ABA survey reveals the extent and ill effects of law student debt

A new study conducted by the American Bar Association Young Lawyers Division reveals substantial and widespread levels of student debt and its effects on the newest members of the U.S. legal profession.

Posted online (www.americanbar.org/groups/young_lawyers/student-loans), the 2020 Law School Student Debt Survey Report shows that among new and young lawyers surveyed recently:

  • More than 75% of respondents had at least $100,000 in student loans at graduation
  • Over half had more than $150,000 in student loans
  • More than 1 in 4 has $200,000 or more in student loans
  • More than 1,000 newer lawyers and recent law school graduates completed the survey, which was conducted March 1-31, 2020. The data was analyzed by AccessLex Institute.

The survey data reveal six key themes:

  • All law school graduates are impacted by student loan debt, with few exceptions
  • For many, law school debt grows after graduation
  • Student loans deeply impact personal lives and decisions of new lawyers
  • Student loans force lawyers to take unwanted career paths
  • Student loans take a disproportionate toll on lawyers of color
  • Student loans are negatively affecting mental health

Among the unintended consequences of substantial student debt were deeply personal decisions such as the ability to start a family – about half of respondents chose to postpone or not have children at all; a quarter postponed getting married. Debt also affects new lawyers’ ability to make purchasing decisions that contribute to the economy – more than 50% decided to postpone or chose not to take a vacation, buy a house or buy a car.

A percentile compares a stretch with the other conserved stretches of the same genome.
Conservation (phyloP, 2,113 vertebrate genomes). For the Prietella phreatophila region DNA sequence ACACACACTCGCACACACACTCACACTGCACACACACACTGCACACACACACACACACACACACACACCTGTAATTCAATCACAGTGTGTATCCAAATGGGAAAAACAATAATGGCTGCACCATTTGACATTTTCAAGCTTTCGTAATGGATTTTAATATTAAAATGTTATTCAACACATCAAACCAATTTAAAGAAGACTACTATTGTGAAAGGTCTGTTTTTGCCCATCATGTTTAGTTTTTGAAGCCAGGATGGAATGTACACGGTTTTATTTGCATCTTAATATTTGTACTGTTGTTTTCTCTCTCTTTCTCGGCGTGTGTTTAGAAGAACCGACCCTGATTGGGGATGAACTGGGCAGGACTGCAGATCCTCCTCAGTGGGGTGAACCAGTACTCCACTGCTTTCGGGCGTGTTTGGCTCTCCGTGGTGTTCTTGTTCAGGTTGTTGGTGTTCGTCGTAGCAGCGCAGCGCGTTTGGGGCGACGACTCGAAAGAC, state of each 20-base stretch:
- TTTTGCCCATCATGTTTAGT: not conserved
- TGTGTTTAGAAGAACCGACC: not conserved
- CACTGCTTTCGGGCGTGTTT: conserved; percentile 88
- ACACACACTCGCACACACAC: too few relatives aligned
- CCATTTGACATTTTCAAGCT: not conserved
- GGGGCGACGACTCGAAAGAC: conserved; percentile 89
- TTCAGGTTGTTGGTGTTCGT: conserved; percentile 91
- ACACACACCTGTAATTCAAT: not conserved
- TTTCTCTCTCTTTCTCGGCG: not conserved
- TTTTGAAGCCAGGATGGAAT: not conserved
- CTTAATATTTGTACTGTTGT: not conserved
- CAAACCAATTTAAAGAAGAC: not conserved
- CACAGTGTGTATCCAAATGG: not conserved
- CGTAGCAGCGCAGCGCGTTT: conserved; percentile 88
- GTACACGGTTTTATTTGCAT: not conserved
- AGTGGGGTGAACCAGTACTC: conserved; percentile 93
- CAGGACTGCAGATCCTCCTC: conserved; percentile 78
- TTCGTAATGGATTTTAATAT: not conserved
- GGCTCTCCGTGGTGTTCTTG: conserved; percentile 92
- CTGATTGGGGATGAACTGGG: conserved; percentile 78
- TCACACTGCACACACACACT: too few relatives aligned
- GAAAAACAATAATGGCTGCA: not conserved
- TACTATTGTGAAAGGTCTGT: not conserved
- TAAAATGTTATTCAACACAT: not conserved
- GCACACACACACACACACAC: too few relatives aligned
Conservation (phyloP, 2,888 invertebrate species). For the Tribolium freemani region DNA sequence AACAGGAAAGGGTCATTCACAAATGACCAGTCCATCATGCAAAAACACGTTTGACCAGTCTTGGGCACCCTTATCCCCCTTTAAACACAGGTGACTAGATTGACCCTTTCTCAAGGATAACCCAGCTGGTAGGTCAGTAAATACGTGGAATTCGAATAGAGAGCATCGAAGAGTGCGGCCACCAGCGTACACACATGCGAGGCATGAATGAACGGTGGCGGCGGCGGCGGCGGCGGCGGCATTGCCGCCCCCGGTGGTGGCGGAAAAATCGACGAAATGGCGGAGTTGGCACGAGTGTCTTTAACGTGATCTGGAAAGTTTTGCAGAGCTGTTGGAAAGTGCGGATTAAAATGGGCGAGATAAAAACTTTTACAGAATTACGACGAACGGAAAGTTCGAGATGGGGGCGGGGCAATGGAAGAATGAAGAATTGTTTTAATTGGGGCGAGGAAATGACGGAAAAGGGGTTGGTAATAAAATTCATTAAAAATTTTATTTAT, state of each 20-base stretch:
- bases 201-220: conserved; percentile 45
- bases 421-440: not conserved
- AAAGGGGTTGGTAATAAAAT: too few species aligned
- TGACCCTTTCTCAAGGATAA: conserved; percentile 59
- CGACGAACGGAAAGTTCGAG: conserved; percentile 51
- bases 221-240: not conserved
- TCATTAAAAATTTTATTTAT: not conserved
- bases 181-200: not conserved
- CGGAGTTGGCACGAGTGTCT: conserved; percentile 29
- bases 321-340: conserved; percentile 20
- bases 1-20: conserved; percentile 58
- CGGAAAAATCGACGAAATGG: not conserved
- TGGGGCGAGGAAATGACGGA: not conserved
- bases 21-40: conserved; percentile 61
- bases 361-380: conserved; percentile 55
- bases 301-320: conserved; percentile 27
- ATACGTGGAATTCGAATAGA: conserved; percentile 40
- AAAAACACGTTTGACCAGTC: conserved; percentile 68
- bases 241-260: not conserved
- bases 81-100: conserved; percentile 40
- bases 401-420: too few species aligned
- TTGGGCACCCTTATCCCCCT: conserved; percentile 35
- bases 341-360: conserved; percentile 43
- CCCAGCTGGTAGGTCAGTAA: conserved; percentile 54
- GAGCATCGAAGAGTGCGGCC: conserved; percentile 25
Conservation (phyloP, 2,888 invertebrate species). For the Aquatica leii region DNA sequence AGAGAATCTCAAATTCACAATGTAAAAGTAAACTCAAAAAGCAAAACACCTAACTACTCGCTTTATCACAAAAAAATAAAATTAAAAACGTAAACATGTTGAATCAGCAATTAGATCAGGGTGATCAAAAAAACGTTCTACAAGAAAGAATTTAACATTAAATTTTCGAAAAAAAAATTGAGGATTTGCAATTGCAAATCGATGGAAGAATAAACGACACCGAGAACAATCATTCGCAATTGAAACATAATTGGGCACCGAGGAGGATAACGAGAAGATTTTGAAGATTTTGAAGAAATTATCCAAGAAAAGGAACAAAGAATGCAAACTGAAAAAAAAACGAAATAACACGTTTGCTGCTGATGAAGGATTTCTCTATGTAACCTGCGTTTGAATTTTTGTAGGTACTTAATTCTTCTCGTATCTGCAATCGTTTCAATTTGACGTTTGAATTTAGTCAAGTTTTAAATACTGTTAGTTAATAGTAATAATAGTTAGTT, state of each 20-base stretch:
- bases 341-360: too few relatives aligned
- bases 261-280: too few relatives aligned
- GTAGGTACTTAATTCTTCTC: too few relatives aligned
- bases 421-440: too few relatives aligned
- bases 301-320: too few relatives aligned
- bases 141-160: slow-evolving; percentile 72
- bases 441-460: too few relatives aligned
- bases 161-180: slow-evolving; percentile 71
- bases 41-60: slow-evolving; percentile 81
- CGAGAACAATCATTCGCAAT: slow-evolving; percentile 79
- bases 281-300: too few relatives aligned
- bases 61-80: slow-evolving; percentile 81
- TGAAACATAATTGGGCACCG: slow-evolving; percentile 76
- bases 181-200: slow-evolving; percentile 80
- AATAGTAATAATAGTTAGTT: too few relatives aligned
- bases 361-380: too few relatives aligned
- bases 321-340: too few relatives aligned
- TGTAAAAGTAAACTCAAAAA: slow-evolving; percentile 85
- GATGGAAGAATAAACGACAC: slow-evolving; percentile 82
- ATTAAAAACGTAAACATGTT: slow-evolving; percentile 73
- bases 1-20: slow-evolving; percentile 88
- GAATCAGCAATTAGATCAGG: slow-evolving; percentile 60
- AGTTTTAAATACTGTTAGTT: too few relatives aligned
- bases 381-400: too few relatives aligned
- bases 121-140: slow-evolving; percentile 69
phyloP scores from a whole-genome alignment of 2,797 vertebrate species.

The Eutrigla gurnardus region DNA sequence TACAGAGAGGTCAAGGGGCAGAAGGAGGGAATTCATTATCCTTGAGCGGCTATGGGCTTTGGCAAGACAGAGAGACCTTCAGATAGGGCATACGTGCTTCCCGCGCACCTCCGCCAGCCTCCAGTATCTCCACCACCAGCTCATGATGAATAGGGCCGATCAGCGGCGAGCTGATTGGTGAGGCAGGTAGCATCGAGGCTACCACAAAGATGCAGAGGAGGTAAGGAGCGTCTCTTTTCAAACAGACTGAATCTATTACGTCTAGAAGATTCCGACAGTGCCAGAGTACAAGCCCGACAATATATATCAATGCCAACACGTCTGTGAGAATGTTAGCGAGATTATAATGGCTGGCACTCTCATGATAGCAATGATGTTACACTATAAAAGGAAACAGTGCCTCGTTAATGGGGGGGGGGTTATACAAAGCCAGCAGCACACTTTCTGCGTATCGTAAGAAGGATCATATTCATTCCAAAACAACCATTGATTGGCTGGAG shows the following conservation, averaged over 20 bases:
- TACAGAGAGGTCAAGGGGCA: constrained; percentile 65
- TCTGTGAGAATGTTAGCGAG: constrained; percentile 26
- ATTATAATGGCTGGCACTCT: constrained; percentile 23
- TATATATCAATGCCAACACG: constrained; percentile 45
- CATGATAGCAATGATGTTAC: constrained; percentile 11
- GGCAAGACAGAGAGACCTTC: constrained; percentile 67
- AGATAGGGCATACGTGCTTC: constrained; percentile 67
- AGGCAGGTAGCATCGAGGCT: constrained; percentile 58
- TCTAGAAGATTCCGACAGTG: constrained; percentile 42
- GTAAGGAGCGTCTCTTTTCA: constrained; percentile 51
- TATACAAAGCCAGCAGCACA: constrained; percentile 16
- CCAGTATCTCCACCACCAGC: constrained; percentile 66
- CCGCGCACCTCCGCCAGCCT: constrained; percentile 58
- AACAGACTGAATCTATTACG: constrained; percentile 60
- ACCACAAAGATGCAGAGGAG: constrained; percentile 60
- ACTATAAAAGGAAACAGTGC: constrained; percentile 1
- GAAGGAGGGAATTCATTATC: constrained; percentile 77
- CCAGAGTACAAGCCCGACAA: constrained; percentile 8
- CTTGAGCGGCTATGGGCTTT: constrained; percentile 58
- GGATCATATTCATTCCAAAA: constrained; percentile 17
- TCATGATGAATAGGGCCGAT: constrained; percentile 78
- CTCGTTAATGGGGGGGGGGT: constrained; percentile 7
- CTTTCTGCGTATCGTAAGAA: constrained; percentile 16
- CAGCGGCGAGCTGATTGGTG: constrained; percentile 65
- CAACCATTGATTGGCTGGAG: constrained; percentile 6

About 1 in 3 respondents said they chose a career path different from what they initially expected because of loans. More than 37% said they chose a job that pays more money “instead of a job I really wanted.” About 17% said the same about choosing a job that qualifies for loan forgiveness.

“This survey report reminds us not only of the scope, scale and incessant growth of the legal profession’s student loan problems, but it highlights debt’s personal and mental toll – especially in communities of color,” said ABA President Patricia Lee Refo. “We’ve allowed debt to become a prerequisite to practice law, and we must do better.”

The report calls for steps that address the legal profession’s student loan crisis, including supporting viable efforts to ease the student loan burden, considering alternative loan servicing models, exploring the impact of debt on career trajectory and job satisfaction, and exploring the impact of debt on mental health.